The vibrant subcultures of deaf and punk communities have a long, storied, and interwoven under-the-radar past that sheds light on both allies.
Left of the Dial: Conversations with Punk Icons
For decades, describing the voice of iconic punk performers has constituted the normalized narrative of punk rock critiques. The supposed raw power and authenticity of the genre link to such orality. The “barbaric-yawp” of Joe Strummer, much-idolized singer and guitarist of the Clash, shapes perceptions of his stirring streetwise ideology. Johnny Rotten’s persona, in turn, is subsumed by the filth, ugliness, and vitriol of his “ruthless-growl,” endlessly dissected by writers preserving such tropes. Those voices act as memes emanating from the shabby urban milieu of London in the mid-’70s.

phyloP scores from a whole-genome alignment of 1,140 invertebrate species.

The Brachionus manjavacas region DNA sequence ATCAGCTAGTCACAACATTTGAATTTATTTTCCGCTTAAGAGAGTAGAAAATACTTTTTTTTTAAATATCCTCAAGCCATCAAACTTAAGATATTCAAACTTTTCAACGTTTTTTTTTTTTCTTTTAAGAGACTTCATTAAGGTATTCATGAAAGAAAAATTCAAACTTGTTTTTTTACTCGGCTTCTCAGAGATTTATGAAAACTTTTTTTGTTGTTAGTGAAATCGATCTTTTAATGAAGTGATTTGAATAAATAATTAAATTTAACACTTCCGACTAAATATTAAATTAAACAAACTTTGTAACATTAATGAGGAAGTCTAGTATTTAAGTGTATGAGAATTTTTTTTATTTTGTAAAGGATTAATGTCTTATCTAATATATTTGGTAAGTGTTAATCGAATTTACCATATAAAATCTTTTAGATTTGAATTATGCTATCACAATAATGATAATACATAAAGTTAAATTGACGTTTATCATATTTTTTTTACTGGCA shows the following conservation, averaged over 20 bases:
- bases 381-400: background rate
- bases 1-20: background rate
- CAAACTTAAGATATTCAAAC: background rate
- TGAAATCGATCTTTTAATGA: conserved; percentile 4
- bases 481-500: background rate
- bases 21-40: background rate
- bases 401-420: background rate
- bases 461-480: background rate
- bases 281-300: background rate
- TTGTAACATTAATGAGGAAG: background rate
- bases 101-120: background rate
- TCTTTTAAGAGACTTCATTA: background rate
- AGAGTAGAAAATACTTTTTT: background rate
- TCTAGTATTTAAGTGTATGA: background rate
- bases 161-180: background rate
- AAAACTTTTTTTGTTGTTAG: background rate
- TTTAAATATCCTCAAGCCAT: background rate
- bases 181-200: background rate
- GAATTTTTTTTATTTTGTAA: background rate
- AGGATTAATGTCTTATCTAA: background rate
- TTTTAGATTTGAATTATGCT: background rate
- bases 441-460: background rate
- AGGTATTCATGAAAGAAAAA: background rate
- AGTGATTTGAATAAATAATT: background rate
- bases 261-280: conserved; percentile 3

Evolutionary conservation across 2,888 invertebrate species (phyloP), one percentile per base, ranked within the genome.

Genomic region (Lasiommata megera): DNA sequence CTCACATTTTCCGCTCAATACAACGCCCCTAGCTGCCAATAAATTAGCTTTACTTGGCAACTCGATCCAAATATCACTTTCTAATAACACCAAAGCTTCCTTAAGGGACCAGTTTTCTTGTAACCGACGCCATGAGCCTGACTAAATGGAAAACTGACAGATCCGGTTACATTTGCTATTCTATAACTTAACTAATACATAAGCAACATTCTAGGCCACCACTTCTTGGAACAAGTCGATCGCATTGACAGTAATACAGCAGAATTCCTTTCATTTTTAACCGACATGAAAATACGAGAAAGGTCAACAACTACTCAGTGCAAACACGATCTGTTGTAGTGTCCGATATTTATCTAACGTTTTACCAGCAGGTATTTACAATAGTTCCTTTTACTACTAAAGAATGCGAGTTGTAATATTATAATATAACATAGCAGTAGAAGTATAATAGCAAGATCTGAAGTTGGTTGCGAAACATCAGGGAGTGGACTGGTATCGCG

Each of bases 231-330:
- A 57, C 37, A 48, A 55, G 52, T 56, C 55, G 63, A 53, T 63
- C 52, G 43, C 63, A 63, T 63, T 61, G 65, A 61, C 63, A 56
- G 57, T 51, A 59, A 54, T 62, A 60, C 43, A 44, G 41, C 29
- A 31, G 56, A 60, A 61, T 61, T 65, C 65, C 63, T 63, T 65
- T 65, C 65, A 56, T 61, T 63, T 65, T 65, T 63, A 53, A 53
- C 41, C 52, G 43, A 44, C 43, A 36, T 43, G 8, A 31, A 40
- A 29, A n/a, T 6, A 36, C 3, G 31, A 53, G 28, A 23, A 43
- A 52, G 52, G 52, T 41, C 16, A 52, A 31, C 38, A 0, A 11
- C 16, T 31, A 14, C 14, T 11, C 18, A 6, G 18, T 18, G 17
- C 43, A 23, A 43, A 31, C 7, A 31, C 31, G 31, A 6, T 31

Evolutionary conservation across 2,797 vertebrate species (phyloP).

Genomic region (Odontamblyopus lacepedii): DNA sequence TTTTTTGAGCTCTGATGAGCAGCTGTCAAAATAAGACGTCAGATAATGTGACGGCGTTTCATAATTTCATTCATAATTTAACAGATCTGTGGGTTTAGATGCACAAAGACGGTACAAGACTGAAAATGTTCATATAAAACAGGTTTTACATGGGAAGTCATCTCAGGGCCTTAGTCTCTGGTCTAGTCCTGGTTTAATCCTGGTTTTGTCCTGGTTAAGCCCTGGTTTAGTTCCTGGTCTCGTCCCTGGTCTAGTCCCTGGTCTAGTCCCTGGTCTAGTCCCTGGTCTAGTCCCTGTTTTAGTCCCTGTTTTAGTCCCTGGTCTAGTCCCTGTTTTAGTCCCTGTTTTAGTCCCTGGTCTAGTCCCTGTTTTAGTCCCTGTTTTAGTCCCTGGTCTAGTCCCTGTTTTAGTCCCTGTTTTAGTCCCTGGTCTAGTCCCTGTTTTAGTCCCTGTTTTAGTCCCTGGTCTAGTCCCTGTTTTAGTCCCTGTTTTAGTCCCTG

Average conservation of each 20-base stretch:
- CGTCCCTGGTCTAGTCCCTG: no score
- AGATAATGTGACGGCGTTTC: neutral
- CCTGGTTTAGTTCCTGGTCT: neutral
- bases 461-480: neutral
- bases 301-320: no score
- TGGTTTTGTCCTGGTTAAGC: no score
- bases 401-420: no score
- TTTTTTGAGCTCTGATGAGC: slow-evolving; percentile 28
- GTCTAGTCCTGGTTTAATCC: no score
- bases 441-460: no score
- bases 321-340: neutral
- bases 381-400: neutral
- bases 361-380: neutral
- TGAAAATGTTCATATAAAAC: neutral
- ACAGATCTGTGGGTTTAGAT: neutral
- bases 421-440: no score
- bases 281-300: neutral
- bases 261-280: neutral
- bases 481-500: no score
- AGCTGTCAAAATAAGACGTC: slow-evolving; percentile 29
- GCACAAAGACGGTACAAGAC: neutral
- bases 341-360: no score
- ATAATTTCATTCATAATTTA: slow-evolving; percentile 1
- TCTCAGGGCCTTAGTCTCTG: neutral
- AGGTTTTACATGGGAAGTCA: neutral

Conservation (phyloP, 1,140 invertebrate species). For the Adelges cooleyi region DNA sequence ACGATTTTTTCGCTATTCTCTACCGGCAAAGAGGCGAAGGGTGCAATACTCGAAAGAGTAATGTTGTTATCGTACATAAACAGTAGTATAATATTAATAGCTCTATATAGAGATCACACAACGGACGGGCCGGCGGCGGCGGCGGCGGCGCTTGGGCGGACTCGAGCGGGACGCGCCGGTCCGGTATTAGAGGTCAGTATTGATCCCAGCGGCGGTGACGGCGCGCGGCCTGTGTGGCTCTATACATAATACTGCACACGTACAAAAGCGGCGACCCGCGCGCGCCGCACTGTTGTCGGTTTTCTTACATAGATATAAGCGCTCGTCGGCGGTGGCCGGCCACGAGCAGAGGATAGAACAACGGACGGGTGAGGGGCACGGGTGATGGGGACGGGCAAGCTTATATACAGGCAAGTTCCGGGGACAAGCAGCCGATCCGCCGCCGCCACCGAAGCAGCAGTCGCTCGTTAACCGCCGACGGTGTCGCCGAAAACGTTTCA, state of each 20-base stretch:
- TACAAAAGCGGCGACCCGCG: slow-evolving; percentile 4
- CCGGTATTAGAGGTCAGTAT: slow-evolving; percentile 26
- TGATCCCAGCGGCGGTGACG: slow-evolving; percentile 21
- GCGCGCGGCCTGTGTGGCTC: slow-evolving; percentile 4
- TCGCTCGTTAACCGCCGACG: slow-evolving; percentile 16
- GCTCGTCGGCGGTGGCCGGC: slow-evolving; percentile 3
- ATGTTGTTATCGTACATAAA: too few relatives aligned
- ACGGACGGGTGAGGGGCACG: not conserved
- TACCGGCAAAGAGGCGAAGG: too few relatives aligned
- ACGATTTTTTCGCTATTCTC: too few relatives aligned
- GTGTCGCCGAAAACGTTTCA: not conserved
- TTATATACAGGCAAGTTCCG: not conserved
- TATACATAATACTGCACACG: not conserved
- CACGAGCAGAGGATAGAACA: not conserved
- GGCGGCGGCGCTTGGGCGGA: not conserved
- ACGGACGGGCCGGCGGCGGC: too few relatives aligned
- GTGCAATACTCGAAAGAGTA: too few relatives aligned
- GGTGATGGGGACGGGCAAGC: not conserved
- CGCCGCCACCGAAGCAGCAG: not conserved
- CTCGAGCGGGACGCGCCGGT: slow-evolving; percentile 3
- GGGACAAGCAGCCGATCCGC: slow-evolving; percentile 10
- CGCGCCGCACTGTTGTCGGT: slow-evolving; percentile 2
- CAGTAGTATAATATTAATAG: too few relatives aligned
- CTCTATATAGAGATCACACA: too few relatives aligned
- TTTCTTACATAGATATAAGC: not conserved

In particular, writers fetishize Strummer as a shrewd punk messiah figure and a late-20th century soapbox orator-style radical subsumed by ‘passion as a fashion’. Often strikingly glib and pithy, his tumultuous, breathless, bunched-up words still sprinkle punk’s imagined collective memory. They become the fodder for folk hero status, signal his clairvoyance, and define him as a ‘common Joe’, in American parlance, on the brink of genius. He became a dialectician of ardor and gut feeling. In death, his voice became paterfamilias.